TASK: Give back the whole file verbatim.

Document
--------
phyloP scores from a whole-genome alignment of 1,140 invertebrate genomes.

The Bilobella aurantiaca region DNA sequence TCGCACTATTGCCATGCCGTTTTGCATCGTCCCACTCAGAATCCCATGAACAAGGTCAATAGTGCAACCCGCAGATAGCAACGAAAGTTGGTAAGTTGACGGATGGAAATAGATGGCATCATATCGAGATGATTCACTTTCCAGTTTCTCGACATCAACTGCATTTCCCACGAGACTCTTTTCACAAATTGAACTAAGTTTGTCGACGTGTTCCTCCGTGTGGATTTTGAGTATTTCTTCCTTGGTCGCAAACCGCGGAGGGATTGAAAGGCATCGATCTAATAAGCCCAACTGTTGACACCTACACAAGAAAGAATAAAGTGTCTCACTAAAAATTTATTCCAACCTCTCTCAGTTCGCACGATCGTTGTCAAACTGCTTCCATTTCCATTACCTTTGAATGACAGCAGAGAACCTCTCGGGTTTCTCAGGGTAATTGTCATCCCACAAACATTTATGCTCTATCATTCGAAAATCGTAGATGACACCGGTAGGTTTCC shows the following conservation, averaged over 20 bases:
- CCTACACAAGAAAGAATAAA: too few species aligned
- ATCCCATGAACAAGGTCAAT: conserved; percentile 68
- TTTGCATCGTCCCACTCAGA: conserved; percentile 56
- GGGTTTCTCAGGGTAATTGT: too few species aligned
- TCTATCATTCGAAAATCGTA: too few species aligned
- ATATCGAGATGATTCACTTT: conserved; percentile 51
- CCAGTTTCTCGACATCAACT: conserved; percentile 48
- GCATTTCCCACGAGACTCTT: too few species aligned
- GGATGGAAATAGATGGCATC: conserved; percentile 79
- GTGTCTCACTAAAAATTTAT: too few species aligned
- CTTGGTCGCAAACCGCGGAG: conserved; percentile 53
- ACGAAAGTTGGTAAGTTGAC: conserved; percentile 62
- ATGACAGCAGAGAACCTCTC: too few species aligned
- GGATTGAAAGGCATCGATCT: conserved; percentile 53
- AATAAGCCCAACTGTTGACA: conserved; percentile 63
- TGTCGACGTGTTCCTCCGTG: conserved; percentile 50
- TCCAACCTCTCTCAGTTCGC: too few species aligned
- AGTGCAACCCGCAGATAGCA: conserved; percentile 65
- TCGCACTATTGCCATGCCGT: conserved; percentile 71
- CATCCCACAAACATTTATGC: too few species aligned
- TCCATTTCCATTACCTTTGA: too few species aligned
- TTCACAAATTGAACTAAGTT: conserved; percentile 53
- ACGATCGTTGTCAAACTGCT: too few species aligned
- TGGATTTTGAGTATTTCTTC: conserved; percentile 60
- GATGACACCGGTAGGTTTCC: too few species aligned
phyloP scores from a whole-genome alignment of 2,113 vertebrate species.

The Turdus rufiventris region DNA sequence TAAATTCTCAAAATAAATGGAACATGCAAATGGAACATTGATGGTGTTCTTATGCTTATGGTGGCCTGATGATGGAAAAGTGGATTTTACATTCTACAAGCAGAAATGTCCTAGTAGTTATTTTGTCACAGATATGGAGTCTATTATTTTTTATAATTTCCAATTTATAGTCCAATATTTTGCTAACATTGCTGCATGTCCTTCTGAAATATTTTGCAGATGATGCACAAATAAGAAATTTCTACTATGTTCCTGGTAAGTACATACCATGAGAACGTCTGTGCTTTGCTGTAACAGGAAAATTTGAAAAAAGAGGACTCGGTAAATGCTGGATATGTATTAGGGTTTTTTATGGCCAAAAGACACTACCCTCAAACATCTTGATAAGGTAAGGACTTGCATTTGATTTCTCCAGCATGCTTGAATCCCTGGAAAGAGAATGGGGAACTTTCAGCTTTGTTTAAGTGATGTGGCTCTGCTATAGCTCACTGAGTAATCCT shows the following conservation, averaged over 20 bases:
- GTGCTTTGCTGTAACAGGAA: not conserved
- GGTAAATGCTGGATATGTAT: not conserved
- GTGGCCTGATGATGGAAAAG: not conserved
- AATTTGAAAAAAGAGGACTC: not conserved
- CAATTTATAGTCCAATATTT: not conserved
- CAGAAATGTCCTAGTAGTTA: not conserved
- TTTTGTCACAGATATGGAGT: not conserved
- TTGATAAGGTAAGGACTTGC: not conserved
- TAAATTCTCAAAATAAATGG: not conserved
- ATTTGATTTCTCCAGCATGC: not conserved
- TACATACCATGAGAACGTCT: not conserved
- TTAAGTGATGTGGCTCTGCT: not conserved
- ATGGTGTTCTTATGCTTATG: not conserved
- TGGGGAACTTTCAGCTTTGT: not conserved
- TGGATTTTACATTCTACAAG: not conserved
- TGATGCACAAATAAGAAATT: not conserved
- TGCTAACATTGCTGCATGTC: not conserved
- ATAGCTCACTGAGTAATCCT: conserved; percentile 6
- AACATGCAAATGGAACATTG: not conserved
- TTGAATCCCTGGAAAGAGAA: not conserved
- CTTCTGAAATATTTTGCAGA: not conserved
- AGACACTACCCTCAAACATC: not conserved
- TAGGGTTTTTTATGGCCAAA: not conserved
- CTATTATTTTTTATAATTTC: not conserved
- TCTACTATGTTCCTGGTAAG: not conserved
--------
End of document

phyloP scores from a whole-genome alignment of 1,140 invertebrate genomes.

The Bilobella aurantiaca region DNA sequence TCGCACTATTGCCATGCCGTTTTGCATCGTCCCACTCAGAATCCCATGAACAAGGTCAATAGTGCAACCCGCAGATAGCAACGAAAGTTGGTAAGTTGACGGATGGAAATAGATGGCATCATATCGAGATGATTCACTTTCCAGTTTCTCGACATCAACTGCATTTCCCACGAGACTCTTTTCACAAATTGAACTAAGTTTGTCGACGTGTTCCTCCGTGTGGATTTTGAGTATTTCTTCCTTGGTCGCAAACCGCGGAGGGATTGAAAGGCATCGATCTAATAAGCCCAACTGTTGACACCTACACAAGAAAGAATAAAGTGTCTCACTAAAAATTTATTCCAACCTCTCTCAGTTCGCACGATCGTTGTCAAACTGCTTCCATTTCCATTACCTTTGAATGACAGCAGAGAACCTCTCGGGTTTCTCAGGGTAATTGTCATCCCACAAACATTTATGCTCTATCATTCGAAAATCGTAGATGACACCGGTAGGTTTCC shows the following conservation, averaged over 20 bases:
- CCTACACAAGAAAGAATAAA: too few species aligned
- ATCCCATGAACAAGGTCAAT: conserved; percentile 68
- TTTGCATCGTCCCACTCAGA: conserved; percentile 56
- GGGTTTCTCAGGGTAATTGT: too few species aligned
- TCTATCATTCGAAAATCGTA: too few species aligned
- ATATCGAGATGATTCACTTT: conserved; percentile 51
- CCAGTTTCTCGACATCAACT: conserved; percentile 48
- GCATTTCCCACGAGACTCTT: too few species aligned
- GGATGGAAATAGATGGCATC: conserved; percentile 79
- GTGTCTCACTAAAAATTTAT: too few species aligned
- CTTGGTCGCAAACCGCGGAG: conserved; percentile 53
- ACGAAAGTTGGTAAGTTGAC: conserved; percentile 62
- ATGACAGCAGAGAACCTCTC: too few species aligned
- GGATTGAAAGGCATCGATCT: conserved; percentile 53
- AATAAGCCCAACTGTTGACA: conserved; percentile 63
- TGTCGACGTGTTCCTCCGTG: conserved; percentile 50
- TCCAACCTCTCTCAGTTCGC: too few species aligned
- AGTGCAACCCGCAGATAGCA: conserved; percentile 65
- TCGCACTATTGCCATGCCGT: conserved; percentile 71
- CATCCCACAAACATTTATGC: too few species aligned
- TCCATTTCCATTACCTTTGA: too few species aligned
- TTCACAAATTGAACTAAGTT: conserved; percentile 53
- ACGATCGTTGTCAAACTGCT: too few species aligned
- TGGATTTTGAGTATTTCTTC: conserved; percentile 60
- GATGACACCGGTAGGTTTCC: too few species aligned
phyloP scores from a whole-genome alignment of 2,113 vertebrate species.

The Turdus rufiventris region DNA sequence TAAATTCTCAAAATAAATGGAACATGCAAATGGAACATTGATGGTGTTCTTATGCTTATGGTGGCCTGATGATGGAAAAGTGGATTTTACATTCTACAAGCAGAAATGTCCTAGTAGTTATTTTGTCACAGATATGGAGTCTATTATTTTTTATAATTTCCAATTTATAGTCCAATATTTTGCTAACATTGCTGCATGTCCTTCTGAAATATTTTGCAGATGATGCACAAATAAGAAATTTCTACTATGTTCCTGGTAAGTACATACCATGAGAACGTCTGTGCTTTGCTGTAACAGGAAAATTTGAAAAAAGAGGACTCGGTAAATGCTGGATATGTATTAGGGTTTTTTATGGCCAAAAGACACTACCCTCAAACATCTTGATAAGGTAAGGACTTGCATTTGATTTCTCCAGCATGCTTGAATCCCTGGAAAGAGAATGGGGAACTTTCAGCTTTGTTTAAGTGATGTGGCTCTGCTATAGCTCACTGAGTAATCCT shows the following conservation, averaged over 20 bases:
- GTGCTTTGCTGTAACAGGAA: not conserved
- GGTAAATGCTGGATATGTAT: not conserved
- GTGGCCTGATGATGGAAAAG: not conserved
- AATTTGAAAAAAGAGGACTC: not conserved
- CAATTTATAGTCCAATATTT: not conserved
- CAGAAATGTCCTAGTAGTTA: not conserved
- TTTTGTCACAGATATGGAGT: not conserved
- TTGATAAGGTAAGGACTTGC: not conserved
- TAAATTCTCAAAATAAATGG: not conserved
- ATTTGATTTCTCCAGCATGC: not conserved
- TACATACCATGAGAACGTCT: not conserved
- TTAAGTGATGTGGCTCTGCT: not conserved
- ATGGTGTTCTTATGCTTATG: not conserved
- TGGGGAACTTTCAGCTTTGT: not conserved
- TGGATTTTACATTCTACAAG: not conserved
- TGATGCACAAATAAGAAATT: not conserved
- TGCTAACATTGCTGCATGTC: not conserved
- ATAGCTCACTGAGTAATCCT: conserved; percentile 6
- AACATGCAAATGGAACATTG: not conserved
- TTGAATCCCTGGAAAGAGAA: not conserved
- CTTCTGAAATATTTTGCAGA: not conserved
- AGACACTACCCTCAAACATC: not conserved
- TAGGGTTTTTTATGGCCAAA: not conserved
- CTATTATTTTTTATAATTTC: not conserved
- TCTACTATGTTCCTGGTAAG: not conserved